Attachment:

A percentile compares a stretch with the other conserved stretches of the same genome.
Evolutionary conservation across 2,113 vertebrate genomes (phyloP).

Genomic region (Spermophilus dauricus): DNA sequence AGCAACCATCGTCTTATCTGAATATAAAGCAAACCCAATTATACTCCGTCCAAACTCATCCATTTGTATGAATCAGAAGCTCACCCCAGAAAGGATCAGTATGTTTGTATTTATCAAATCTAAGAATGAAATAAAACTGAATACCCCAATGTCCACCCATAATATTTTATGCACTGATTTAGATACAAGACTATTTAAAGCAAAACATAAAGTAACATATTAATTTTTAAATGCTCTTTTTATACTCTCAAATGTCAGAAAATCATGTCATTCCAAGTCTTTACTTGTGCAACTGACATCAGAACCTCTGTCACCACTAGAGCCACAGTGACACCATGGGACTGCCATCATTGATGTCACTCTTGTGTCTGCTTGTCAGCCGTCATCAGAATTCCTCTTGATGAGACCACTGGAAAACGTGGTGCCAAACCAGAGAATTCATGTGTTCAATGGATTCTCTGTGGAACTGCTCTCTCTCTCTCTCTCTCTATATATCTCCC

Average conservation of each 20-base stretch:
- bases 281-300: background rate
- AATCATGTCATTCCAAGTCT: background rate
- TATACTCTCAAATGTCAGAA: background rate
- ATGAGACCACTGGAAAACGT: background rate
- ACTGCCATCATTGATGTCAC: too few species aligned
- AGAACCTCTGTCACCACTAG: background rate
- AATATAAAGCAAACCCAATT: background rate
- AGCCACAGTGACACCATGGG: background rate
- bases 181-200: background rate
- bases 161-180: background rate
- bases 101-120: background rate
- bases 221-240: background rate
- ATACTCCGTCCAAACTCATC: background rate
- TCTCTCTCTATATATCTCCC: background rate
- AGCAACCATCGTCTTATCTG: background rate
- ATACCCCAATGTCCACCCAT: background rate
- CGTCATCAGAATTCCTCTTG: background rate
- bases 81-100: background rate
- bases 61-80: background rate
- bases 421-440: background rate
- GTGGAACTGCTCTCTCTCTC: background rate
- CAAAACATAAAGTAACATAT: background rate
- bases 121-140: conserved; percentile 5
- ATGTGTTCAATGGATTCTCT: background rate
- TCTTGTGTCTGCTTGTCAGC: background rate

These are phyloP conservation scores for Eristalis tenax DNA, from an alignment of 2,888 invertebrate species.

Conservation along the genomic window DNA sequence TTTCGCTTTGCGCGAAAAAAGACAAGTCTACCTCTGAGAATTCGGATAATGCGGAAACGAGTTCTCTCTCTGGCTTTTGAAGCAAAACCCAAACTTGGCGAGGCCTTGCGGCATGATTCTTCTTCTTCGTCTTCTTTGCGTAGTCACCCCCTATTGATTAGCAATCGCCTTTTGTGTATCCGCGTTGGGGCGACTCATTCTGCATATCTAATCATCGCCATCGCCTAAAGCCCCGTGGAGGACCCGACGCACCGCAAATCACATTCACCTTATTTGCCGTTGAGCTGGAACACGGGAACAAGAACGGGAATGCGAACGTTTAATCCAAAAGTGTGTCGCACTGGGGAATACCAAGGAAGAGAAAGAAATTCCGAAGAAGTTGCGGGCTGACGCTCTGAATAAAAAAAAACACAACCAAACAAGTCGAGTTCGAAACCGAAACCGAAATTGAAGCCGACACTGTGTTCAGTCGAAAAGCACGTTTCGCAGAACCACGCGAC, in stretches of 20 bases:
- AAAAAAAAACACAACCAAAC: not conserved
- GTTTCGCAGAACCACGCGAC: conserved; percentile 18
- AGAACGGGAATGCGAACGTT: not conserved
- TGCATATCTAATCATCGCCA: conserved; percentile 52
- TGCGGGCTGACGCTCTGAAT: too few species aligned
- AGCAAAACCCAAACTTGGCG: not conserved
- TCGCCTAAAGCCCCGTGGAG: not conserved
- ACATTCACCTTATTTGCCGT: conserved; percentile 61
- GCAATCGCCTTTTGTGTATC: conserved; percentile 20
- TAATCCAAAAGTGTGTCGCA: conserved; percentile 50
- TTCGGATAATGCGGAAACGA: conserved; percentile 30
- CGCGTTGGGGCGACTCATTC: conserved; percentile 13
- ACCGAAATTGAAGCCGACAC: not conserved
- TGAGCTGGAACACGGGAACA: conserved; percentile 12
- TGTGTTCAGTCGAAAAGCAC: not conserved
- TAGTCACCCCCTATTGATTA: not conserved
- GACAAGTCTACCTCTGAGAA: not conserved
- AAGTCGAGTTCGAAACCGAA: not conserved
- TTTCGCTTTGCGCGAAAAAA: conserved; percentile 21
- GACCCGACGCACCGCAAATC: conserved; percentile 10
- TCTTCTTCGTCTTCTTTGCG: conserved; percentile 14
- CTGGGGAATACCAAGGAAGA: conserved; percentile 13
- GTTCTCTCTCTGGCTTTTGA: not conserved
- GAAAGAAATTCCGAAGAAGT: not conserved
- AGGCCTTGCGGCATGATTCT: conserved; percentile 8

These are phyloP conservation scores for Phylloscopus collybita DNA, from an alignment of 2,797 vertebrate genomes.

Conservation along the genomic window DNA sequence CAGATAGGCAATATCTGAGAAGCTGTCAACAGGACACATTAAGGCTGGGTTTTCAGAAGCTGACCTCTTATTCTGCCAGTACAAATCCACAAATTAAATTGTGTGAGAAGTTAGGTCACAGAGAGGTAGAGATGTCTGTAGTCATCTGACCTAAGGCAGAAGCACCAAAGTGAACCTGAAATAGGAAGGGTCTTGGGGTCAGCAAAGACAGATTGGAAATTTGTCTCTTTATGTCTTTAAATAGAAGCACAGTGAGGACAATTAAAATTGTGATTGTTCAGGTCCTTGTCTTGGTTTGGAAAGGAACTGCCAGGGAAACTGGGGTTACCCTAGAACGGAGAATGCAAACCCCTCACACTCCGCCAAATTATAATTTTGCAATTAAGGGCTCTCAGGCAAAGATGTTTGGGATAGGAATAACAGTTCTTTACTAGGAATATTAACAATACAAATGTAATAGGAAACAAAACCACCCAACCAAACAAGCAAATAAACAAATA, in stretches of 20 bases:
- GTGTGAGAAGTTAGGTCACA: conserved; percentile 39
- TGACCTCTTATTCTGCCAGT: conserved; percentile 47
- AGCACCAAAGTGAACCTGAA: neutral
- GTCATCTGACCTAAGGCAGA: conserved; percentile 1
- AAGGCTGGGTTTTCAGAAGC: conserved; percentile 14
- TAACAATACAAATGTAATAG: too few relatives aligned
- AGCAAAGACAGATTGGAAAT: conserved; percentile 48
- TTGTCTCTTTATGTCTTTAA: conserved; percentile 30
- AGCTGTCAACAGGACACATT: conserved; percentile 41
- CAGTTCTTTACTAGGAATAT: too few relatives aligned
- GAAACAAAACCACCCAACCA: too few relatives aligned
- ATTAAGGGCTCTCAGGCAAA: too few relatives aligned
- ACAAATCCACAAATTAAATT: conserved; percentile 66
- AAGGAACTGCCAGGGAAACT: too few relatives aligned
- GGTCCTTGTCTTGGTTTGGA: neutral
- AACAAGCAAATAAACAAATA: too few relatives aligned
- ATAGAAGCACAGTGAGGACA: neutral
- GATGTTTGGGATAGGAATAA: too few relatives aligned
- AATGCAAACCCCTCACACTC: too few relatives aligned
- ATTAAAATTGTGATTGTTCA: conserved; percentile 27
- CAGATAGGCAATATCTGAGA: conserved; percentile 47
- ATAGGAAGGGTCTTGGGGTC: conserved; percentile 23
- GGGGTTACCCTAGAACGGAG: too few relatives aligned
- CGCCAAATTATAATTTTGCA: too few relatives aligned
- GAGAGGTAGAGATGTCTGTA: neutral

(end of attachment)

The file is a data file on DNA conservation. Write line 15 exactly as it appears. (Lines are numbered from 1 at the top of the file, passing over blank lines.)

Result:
- bases 101-120: background rate